Copilot Chat Prompt 

This newish feature requires the Github Copilot Chat extension is still seems a little rough around the edges.

copilot chat prompt in visual studio code

Once you've installed the extension, you can open the chat prompt using the ⌘ + I hotkey, or by right clicking anywhere and selecting an option from the Copilot submenu.

github copilot context menu in visual studio code

I've often used used the chat by selecting some code and then asking the chat to "improve this code". I've found more success when working with Javascript versus PHP where the chat often suggests breaking code and incorrect syntax.

This technique has been good for learning different techniques, some of which have made me rethink how I approach logic and make my code more concise and often more readable.

One last thing is that I've also used the chat to transform variables and identifiers to other cases. For example, "replace all function names using pascal case". These kinds of asks have been largely successful.

Explain This Code 

Rarely used, but still helpful, is the Explain feature of Copilot that succinctly breaks down what code does. For languages I'm fairly comfortable with this isn't very necessary, but for new languages I find this much more crucial.

For example, lately I've been working with Typescript more while building some stuff with Next.js. At least a few times I've selected some type declarations and had Copilot break down exactly what types are being being accepted.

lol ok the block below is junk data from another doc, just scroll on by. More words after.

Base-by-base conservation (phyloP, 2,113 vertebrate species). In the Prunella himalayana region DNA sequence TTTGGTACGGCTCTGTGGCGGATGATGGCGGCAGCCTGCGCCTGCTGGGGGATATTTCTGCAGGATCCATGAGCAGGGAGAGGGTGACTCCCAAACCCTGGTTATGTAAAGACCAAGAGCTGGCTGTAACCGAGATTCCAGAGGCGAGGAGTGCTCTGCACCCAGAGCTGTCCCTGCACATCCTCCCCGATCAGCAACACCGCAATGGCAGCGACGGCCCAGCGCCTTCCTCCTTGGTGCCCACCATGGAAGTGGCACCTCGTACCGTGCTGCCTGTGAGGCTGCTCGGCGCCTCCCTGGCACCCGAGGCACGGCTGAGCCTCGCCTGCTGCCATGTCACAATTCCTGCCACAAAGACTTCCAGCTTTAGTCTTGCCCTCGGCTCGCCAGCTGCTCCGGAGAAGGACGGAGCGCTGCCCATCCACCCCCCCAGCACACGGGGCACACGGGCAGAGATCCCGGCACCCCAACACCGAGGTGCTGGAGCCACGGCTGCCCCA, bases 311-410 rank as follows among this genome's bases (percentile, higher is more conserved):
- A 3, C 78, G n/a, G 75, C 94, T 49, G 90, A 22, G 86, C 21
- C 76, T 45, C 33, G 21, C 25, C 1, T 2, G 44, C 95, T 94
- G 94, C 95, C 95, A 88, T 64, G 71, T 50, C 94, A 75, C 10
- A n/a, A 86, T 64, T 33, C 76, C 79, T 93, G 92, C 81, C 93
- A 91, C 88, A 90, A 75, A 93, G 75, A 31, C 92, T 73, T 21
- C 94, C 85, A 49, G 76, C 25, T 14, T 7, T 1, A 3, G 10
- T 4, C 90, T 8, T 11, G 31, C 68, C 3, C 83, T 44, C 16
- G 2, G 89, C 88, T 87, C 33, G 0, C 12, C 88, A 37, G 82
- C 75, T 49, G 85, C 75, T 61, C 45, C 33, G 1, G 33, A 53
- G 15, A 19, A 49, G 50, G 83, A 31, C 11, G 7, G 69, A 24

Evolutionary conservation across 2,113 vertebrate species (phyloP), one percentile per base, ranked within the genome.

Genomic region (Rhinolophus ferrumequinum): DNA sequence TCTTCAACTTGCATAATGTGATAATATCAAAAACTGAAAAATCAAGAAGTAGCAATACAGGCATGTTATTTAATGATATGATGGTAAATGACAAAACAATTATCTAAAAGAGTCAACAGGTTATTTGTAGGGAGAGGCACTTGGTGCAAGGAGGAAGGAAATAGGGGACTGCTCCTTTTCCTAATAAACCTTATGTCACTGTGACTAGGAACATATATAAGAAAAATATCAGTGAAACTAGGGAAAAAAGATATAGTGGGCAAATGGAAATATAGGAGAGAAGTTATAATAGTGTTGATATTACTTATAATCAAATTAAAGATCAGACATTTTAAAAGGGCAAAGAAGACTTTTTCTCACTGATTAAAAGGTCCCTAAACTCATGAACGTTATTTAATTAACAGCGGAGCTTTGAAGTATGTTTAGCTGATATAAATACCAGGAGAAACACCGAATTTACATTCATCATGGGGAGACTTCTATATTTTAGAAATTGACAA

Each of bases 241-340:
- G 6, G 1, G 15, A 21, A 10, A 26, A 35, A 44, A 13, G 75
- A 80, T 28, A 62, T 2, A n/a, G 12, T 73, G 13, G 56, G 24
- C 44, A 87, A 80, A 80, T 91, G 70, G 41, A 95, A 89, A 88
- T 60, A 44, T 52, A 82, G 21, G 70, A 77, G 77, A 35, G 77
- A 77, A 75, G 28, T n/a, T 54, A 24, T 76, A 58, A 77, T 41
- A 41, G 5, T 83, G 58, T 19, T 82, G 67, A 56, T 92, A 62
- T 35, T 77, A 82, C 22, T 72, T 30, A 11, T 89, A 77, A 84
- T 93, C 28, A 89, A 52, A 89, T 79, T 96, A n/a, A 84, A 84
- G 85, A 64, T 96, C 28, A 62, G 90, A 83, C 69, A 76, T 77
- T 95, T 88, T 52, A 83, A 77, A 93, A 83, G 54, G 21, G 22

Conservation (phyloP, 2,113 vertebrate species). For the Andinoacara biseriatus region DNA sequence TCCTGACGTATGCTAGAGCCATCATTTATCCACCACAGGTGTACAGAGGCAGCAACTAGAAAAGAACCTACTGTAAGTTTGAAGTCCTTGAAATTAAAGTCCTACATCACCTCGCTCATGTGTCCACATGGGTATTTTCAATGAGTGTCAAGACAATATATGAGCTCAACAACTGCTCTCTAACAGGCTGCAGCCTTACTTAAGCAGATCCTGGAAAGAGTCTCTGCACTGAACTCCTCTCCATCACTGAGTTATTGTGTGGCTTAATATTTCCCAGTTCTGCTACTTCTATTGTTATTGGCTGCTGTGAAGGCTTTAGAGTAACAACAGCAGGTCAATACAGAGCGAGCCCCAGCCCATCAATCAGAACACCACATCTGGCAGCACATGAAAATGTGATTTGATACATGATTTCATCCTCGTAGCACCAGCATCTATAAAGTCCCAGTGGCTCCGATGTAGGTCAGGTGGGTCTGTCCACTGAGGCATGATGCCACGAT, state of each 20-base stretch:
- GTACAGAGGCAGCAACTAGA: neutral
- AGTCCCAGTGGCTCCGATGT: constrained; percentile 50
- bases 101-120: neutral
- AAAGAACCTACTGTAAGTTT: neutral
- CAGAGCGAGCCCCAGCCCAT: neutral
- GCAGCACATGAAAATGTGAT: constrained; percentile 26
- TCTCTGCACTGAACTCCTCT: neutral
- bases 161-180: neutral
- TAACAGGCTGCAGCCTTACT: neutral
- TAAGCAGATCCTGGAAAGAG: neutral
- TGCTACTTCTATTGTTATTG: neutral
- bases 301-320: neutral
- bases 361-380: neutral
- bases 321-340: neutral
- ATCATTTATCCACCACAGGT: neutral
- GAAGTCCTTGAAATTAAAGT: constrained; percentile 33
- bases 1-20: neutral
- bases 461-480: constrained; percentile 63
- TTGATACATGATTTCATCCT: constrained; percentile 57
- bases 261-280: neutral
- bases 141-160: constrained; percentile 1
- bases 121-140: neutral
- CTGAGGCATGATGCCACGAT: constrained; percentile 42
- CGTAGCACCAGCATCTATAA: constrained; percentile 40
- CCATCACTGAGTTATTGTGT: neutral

I have years of experience with CSS, but I could imagine for newcomers to CSS the Explain feature could be particularly useful. 

I can't remember how I came across Phind, but I'm almost using it daily now for one off code explanations or suggestions on coding, tooling, or project architecture.

Phind describes itself as a "AI Search Engine and Pair Programmer" and is perhaps a good option for new programmers looking for a free chatbot. As of this writing, there is a VS Code extension for Phind that is in beta. I have not yet tested it, but if it's anything like the web-based search/chatbot, then most likely it's a promising alternative to Github Copilot.

Looking at my recent threads, I usually ask more high-level questions or things that only exist in my head at that time and not yet in my header.

A recent Phind thread I started was for "write me javascript regex to test if i'm on a blog single route". The answer gave me exactly what I needed and I was on my way.